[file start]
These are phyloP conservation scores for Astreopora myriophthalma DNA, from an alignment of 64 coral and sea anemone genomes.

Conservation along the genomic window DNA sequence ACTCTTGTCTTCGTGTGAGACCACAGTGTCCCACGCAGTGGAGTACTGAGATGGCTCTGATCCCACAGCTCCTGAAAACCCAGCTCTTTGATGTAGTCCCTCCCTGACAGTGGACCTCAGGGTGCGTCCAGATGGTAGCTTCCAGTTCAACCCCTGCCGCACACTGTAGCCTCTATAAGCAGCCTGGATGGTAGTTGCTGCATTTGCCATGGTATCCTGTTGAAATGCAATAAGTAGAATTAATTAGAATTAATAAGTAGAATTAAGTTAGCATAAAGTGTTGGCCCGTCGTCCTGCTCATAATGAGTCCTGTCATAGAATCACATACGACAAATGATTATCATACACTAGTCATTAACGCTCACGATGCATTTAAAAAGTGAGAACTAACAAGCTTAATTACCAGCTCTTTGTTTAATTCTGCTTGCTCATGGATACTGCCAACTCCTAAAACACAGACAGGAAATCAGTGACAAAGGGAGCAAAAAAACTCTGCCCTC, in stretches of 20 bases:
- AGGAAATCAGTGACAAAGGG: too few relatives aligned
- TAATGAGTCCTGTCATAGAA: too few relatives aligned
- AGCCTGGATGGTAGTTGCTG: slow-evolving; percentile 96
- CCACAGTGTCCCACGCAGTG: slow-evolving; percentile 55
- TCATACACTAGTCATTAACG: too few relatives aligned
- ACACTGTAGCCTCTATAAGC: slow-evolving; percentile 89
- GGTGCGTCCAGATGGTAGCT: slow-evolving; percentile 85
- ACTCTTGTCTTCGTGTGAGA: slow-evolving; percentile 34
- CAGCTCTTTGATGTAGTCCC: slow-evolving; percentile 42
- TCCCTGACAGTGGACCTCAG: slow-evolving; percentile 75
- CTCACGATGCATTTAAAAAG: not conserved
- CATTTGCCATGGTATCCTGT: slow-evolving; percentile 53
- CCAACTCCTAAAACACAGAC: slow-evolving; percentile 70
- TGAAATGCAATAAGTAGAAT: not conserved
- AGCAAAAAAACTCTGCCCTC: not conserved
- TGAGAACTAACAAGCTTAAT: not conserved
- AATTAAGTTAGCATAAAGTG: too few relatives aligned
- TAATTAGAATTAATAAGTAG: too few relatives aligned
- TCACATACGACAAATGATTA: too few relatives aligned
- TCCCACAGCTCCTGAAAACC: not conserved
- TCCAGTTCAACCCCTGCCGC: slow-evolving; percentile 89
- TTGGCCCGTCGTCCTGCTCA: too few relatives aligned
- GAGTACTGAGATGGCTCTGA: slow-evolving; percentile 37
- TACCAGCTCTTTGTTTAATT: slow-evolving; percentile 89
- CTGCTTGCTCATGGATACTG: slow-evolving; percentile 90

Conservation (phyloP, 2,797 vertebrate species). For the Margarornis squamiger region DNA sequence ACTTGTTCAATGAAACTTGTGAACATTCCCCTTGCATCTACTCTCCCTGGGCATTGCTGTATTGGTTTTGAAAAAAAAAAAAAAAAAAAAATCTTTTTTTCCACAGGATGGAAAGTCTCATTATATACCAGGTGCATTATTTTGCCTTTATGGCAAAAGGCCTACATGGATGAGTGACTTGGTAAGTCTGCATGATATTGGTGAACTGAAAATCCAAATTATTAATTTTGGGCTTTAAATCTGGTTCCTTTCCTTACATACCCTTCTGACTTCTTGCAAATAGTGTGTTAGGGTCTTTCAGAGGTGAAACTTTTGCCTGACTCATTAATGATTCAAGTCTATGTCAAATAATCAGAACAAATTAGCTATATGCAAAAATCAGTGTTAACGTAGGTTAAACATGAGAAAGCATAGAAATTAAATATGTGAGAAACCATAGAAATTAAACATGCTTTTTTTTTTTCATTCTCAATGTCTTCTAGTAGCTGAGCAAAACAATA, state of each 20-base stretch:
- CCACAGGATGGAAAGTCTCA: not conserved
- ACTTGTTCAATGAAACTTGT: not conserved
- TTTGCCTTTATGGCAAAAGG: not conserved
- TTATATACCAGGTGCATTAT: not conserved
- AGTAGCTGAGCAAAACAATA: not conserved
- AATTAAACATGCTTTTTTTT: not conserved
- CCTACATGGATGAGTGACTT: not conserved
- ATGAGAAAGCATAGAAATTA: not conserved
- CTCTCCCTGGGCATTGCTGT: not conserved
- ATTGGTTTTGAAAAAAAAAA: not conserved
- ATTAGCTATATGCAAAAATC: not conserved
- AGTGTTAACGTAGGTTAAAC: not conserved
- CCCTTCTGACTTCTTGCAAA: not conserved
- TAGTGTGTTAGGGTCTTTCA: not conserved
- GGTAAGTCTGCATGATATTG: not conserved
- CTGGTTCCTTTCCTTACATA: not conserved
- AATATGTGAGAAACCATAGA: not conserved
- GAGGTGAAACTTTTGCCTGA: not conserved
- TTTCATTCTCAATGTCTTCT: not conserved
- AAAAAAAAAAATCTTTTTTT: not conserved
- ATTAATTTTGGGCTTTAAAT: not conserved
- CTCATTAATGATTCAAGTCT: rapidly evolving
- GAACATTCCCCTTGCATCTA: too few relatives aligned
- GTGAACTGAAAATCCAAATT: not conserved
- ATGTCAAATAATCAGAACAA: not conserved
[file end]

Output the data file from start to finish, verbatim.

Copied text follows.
These are phyloP conservation scores for Astreopora myriophthalma DNA, from an alignment of 64 coral and sea anemone genomes.

Conservation along the genomic window DNA sequence ACTCTTGTCTTCGTGTGAGACCACAGTGTCCCACGCAGTGGAGTACTGAGATGGCTCTGATCCCACAGCTCCTGAAAACCCAGCTCTTTGATGTAGTCCCTCCCTGACAGTGGACCTCAGGGTGCGTCCAGATGGTAGCTTCCAGTTCAACCCCTGCCGCACACTGTAGCCTCTATAAGCAGCCTGGATGGTAGTTGCTGCATTTGCCATGGTATCCTGTTGAAATGCAATAAGTAGAATTAATTAGAATTAATAAGTAGAATTAAGTTAGCATAAAGTGTTGGCCCGTCGTCCTGCTCATAATGAGTCCTGTCATAGAATCACATACGACAAATGATTATCATACACTAGTCATTAACGCTCACGATGCATTTAAAAAGTGAGAACTAACAAGCTTAATTACCAGCTCTTTGTTTAATTCTGCTTGCTCATGGATACTGCCAACTCCTAAAACACAGACAGGAAATCAGTGACAAAGGGAGCAAAAAAACTCTGCCCTC, in stretches of 20 bases:
- AGGAAATCAGTGACAAAGGG: too few relatives aligned
- TAATGAGTCCTGTCATAGAA: too few relatives aligned
- AGCCTGGATGGTAGTTGCTG: slow-evolving; percentile 96
- CCACAGTGTCCCACGCAGTG: slow-evolving; percentile 55
- TCATACACTAGTCATTAACG: too few relatives aligned
- ACACTGTAGCCTCTATAAGC: slow-evolving; percentile 89
- GGTGCGTCCAGATGGTAGCT: slow-evolving; percentile 85
- ACTCTTGTCTTCGTGTGAGA: slow-evolving; percentile 34
- CAGCTCTTTGATGTAGTCCC: slow-evolving; percentile 42
- TCCCTGACAGTGGACCTCAG: slow-evolving; percentile 75
- CTCACGATGCATTTAAAAAG: not conserved
- CATTTGCCATGGTATCCTGT: slow-evolving; percentile 53
- CCAACTCCTAAAACACAGAC: slow-evolving; percentile 70
- TGAAATGCAATAAGTAGAAT: not conserved
- AGCAAAAAAACTCTGCCCTC: not conserved
- TGAGAACTAACAAGCTTAAT: not conserved
- AATTAAGTTAGCATAAAGTG: too few relatives aligned
- TAATTAGAATTAATAAGTAG: too few relatives aligned
- TCACATACGACAAATGATTA: too few relatives aligned
- TCCCACAGCTCCTGAAAACC: not conserved
- TCCAGTTCAACCCCTGCCGC: slow-evolving; percentile 89
- TTGGCCCGTCGTCCTGCTCA: too few relatives aligned
- GAGTACTGAGATGGCTCTGA: slow-evolving; percentile 37
- TACCAGCTCTTTGTTTAATT: slow-evolving; percentile 89
- CTGCTTGCTCATGGATACTG: slow-evolving; percentile 90

Conservation (phyloP, 2,797 vertebrate species). For the Margarornis squamiger region DNA sequence ACTTGTTCAATGAAACTTGTGAACATTCCCCTTGCATCTACTCTCCCTGGGCATTGCTGTATTGGTTTTGAAAAAAAAAAAAAAAAAAAAATCTTTTTTTCCACAGGATGGAAAGTCTCATTATATACCAGGTGCATTATTTTGCCTTTATGGCAAAAGGCCTACATGGATGAGTGACTTGGTAAGTCTGCATGATATTGGTGAACTGAAAATCCAAATTATTAATTTTGGGCTTTAAATCTGGTTCCTTTCCTTACATACCCTTCTGACTTCTTGCAAATAGTGTGTTAGGGTCTTTCAGAGGTGAAACTTTTGCCTGACTCATTAATGATTCAAGTCTATGTCAAATAATCAGAACAAATTAGCTATATGCAAAAATCAGTGTTAACGTAGGTTAAACATGAGAAAGCATAGAAATTAAATATGTGAGAAACCATAGAAATTAAACATGCTTTTTTTTTTTCATTCTCAATGTCTTCTAGTAGCTGAGCAAAACAATA, state of each 20-base stretch:
- CCACAGGATGGAAAGTCTCA: not conserved
- ACTTGTTCAATGAAACTTGT: not conserved
- TTTGCCTTTATGGCAAAAGG: not conserved
- TTATATACCAGGTGCATTAT: not conserved
- AGTAGCTGAGCAAAACAATA: not conserved
- AATTAAACATGCTTTTTTTT: not conserved
- CCTACATGGATGAGTGACTT: not conserved
- ATGAGAAAGCATAGAAATTA: not conserved
- CTCTCCCTGGGCATTGCTGT: not conserved
- ATTGGTTTTGAAAAAAAAAA: not conserved
- ATTAGCTATATGCAAAAATC: not conserved
- AGTGTTAACGTAGGTTAAAC: not conserved
- CCCTTCTGACTTCTTGCAAA: not conserved
- TAGTGTGTTAGGGTCTTTCA: not conserved
- GGTAAGTCTGCATGATATTG: not conserved
- CTGGTTCCTTTCCTTACATA: not conserved
- AATATGTGAGAAACCATAGA: not conserved
- GAGGTGAAACTTTTGCCTGA: not conserved
- TTTCATTCTCAATGTCTTCT: not conserved
- AAAAAAAAAAATCTTTTTTT: not conserved
- ATTAATTTTGGGCTTTAAAT: not conserved
- CTCATTAATGATTCAAGTCT: rapidly evolving
- GAACATTCCCCTTGCATCTA: too few relatives aligned
- GTGAACTGAAAATCCAAATT: not conserved
- ATGTCAAATAATCAGAACAA: not conserved